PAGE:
Veteran Educator Advises School Leaders as UT’s Principal-in-Residence
KNOXVILLE — Betty Sue Sparks remembers when she was an elementary school principal trying to mediate between school staff, students and parents over how much noise was tolerable in the cafeteria.
“This may seem like a small matter, but it could have turned into a big problem,” she said. While some of her school staff wanted students to eat in virtual silence, students and parents thought they were being too harsh — that lunch should be a time for casual socializing and practicing social skills.
Sparks diffused the situation by inviting parents to join students for lunch and help encourage appropriate table conversation.
“It worked out well,” Sparks said, “but it would have been nice to have someone to confer with along the way.”
Now Sparks is the person area school principals and assistant principals can call upon when they need advice.
Sparks is the Cornerstone Principal in Residence at the Center for Educational Leadership at the University of Tennessee, Knoxville.
The center is a collaborative venture between the Department of Educational Leadership and Policy Studies in UT’s College of Education, Health and Human Sciences and Knox County Schools. The center’s components include: The Leadership Academy, a principal training program; The Educational Leadership Institute, a summer institute for school leaders; The Executive Leadership Institute, a summer institute for district-level leaders; The Leadership Resource Center, providing a variety of professional development opportunities; and job-embedded support for current principals.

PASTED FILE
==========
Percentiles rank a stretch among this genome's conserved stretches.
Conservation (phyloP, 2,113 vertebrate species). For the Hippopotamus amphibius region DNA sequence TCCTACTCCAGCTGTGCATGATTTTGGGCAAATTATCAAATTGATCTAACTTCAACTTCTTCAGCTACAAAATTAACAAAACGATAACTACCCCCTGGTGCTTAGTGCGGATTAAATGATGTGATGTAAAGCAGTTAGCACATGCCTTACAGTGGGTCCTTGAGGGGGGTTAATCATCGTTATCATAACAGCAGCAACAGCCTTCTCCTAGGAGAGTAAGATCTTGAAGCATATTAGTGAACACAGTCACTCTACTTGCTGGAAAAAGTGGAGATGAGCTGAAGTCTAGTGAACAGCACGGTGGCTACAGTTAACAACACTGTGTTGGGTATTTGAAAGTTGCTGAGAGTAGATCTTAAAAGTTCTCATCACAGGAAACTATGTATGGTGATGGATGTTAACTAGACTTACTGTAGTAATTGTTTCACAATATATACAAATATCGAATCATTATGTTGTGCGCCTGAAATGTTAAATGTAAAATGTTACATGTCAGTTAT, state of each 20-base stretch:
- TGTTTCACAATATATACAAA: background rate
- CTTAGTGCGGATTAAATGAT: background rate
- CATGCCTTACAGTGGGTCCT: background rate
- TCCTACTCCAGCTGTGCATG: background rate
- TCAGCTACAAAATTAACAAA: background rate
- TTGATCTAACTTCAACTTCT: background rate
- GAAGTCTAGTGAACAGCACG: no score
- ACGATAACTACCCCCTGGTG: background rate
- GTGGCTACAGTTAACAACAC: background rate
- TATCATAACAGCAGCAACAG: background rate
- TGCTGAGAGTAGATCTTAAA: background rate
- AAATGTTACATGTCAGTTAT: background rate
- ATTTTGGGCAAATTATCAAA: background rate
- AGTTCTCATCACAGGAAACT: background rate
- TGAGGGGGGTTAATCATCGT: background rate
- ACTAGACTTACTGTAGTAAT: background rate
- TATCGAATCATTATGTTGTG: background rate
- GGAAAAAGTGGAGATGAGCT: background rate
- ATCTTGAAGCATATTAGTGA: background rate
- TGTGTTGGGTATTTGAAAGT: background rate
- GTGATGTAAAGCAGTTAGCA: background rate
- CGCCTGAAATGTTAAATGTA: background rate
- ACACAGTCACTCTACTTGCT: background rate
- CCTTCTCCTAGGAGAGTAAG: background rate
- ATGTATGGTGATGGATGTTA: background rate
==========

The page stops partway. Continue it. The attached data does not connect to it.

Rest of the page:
Sparks, who earned her bachelor’s degree and master’s degree at the UT Knoxville, spent 10 years as a special education and elementary school teacher. She was principal at Knoxville Adaptive Education Center, Mooreland Heights Elementary School, Cedar Bluff Intermediate School and Farragut Primary School. She also served as an elementary supervisor and spent eight years as director of human resources for Knox County Schools.
After retiring in 2004 she spent five years as executive director of the Distinguished Professionals Education Institute, a partnership of the Public School Forum of East Tennessee, Pro2Serve and the Knox County Schools designed to address the growing need for teachers with expertise in math, science, foreign languages and other areas of critical shortage. She also provided mentoring and training services for new principals and new assistant principals by serving part-time as Knox County Schools’ facilitator for administrator development.
At UT, she will share her experience with aspiring principals in The Leadership Academy, which welcomes its first class of 12 fellows today. She also will offer professional development opportunities for Knox County School administrators through The Educational Leadership Institute and provide “job-embedded support” by inviting area educational leaders to monthly training meetings and by traveling to their schools to work with them on specific projects.
Sparks said principals’ questions often range from how to handle parent conferences to how to provide meaningful professional development for teachers to how to better use technology to advance students’ learning.
“It’s not that I have all the answers,” she said. “But, in many cases, I know who to connect them with to get the answers.
“What I bring to the table is a lot of experience and willingness to help them make important connections.”
C O N T A C T :
Amy Blakely (865-974-5034, firstname.lastname@example.org)